Justices Consider Constitutionality of Juvenile Life Sentences

November 9, 2009
The Supreme Court heard oral argument in two Florida cases involving whether life sentences for juveniles, with no chance of parole, violate the Constitution's ban on cruel and unusual punishment. The Associated Press reports that the justices appear "sharply divided" over the issue. The news service notes that Justice Ruth Bader Ginsburg said that "because of immaturity, you can't really judge a teenager at the point of sentencing," but that Justice Samuel Alito seemed to side with Florida, which is arguing that that the juveniles' punishment does not raise constitutional concerns.

In analysis for SCOTUSblog, Lyle Denniston writes that Chief Justice John Roberts "made a strong - and repeated - effort on Monday to recruit a majority of the Supreme Court in favor of giving juveniles more chance to use their age to challenge life-without-parole prison terms, as an alternative to a flat constitutional bar against ever imposing that sentence." Denniston explains that Roberts' "alternative would apparently be a declaration that the Constitution's Eighth Amendment ban on cruel and unusual punishment required judges to take the offender's youth into account in setting any sentence for term of years, then judge whether that sentence was ‘proportional' both for an offender of that age and for the particular crime."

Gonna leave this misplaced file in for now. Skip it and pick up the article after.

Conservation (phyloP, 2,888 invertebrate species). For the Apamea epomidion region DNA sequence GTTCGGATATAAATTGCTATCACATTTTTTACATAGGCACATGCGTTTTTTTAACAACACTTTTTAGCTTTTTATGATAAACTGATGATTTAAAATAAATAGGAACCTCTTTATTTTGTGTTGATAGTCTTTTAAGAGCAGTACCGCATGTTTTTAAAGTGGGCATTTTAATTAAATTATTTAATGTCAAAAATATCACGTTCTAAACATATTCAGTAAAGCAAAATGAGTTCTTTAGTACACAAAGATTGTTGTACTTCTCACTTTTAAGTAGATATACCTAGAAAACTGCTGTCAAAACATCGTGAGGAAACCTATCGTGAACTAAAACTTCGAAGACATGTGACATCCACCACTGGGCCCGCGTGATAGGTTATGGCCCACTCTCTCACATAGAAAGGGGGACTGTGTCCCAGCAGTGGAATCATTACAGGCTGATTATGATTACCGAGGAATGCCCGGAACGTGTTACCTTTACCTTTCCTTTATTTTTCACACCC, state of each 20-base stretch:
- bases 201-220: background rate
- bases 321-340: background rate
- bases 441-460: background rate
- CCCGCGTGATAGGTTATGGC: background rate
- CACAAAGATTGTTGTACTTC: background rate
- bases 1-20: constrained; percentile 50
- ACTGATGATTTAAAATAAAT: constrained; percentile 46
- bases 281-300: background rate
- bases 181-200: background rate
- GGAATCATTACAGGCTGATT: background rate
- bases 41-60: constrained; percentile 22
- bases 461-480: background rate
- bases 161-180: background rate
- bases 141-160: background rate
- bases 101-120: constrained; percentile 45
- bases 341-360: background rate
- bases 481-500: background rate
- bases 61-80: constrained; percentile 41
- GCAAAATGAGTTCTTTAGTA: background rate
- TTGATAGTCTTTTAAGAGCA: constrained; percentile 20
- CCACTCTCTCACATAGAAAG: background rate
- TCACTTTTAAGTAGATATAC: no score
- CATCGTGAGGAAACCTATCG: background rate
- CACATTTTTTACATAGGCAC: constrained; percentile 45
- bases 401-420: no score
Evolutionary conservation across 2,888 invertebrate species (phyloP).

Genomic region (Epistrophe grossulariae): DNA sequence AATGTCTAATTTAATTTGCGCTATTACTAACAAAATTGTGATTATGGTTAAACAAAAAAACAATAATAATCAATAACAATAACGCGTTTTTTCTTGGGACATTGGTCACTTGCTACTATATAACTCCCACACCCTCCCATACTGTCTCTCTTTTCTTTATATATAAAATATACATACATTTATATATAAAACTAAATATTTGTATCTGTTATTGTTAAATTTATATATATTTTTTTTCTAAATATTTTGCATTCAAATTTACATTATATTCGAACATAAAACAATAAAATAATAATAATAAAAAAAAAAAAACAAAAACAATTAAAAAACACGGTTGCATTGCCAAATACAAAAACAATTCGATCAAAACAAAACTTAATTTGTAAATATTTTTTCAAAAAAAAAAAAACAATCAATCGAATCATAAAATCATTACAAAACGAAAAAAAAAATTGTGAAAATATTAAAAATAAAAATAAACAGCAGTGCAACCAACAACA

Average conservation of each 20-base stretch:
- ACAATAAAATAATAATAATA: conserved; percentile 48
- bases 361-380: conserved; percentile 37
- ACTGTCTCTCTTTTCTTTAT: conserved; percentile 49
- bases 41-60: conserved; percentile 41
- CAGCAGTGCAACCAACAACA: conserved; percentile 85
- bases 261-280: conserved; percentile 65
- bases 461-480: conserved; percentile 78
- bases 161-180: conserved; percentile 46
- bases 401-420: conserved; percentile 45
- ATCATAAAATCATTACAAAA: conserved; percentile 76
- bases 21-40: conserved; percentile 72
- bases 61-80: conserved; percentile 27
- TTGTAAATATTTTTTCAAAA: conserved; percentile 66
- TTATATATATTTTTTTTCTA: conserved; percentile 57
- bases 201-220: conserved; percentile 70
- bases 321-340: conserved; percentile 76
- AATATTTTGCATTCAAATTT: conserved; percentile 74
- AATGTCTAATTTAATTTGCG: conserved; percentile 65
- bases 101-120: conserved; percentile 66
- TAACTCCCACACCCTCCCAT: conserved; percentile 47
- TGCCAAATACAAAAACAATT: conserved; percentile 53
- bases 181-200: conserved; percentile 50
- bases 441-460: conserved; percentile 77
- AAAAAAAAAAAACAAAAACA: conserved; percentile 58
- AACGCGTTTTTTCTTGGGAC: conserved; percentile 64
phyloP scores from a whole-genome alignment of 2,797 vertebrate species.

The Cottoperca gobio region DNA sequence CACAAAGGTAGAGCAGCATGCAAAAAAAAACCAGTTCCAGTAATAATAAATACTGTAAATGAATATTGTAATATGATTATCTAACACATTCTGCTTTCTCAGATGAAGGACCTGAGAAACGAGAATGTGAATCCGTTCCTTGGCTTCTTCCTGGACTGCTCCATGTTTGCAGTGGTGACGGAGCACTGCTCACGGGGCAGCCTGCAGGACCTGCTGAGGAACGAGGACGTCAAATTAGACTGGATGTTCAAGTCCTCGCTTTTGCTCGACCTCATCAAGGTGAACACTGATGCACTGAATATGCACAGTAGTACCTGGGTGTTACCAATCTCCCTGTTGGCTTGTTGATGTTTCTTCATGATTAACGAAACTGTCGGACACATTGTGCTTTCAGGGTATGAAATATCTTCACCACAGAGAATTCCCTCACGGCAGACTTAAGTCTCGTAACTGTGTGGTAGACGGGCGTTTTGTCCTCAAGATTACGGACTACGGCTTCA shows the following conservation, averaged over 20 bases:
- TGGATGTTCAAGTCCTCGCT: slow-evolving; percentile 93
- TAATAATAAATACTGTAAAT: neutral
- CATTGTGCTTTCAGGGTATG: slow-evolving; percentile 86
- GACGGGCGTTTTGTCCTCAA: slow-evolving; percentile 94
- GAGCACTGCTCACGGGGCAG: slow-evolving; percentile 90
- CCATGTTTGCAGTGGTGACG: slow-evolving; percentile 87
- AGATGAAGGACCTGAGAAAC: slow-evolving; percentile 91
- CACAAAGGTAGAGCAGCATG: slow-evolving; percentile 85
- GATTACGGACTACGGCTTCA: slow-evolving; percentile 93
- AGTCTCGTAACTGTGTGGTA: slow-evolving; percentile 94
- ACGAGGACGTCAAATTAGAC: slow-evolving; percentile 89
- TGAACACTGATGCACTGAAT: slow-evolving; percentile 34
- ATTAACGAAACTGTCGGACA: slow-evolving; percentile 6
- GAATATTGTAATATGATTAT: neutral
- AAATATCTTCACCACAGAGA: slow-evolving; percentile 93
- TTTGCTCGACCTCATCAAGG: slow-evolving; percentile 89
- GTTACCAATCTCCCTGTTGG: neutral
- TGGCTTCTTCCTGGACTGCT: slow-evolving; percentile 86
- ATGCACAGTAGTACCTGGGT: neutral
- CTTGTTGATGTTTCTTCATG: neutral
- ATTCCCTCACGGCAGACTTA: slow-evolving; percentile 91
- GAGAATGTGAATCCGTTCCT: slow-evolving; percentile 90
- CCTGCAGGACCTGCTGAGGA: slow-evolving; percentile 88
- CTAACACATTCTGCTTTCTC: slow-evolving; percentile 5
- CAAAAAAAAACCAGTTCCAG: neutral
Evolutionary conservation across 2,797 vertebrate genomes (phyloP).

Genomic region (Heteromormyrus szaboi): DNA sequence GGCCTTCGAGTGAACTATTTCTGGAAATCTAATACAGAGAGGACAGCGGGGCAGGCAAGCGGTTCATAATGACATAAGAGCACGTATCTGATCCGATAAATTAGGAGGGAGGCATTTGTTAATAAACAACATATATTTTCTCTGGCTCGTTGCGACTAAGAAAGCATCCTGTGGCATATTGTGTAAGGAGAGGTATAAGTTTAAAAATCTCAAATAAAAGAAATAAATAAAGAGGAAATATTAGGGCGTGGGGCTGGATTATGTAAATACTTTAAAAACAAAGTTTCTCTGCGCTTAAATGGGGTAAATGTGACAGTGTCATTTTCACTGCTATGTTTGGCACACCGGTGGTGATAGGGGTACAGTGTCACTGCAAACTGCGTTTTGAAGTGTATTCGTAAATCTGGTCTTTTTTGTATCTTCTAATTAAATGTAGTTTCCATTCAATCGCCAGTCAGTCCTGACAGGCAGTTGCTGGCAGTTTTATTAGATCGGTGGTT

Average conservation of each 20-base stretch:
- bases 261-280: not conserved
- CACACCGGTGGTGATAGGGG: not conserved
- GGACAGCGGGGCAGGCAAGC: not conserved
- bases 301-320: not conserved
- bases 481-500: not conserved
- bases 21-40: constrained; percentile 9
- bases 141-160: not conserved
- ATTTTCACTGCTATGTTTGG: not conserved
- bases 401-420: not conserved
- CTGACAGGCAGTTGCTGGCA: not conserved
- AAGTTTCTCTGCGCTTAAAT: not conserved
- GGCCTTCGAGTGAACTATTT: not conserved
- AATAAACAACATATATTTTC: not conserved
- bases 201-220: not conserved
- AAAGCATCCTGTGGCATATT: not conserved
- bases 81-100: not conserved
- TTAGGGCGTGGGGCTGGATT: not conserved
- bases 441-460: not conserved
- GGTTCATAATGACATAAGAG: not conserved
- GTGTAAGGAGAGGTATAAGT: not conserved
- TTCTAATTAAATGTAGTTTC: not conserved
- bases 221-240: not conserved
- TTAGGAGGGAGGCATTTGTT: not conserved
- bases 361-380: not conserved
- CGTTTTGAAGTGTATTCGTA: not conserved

Sullivan v. Florida involves the sentence of Joe Sullivan, who as 13 when the state sentenced him for life without parole for a sexual assault conviction. Graham v. Florida involves Terrance Graham who was sentenced at 17 after violating his probation. The Washington Post reports that nationwide more than 100 people "are serving life sentences without parole for crimes they committed as juveniles that did not result in a death ...."

In a guest post for ACSBlog, Harvard Law School Professor Charles Ogletree analyzed the cases and concluded, in part, that the Supreme Court should affirm its "reasoning put forth in Roper v. Simmons, which struck down capital punishment for juveniles. Roper established what every parent knows and what science confirms: adolescents are fundamentally different from adults in maturity and judgment."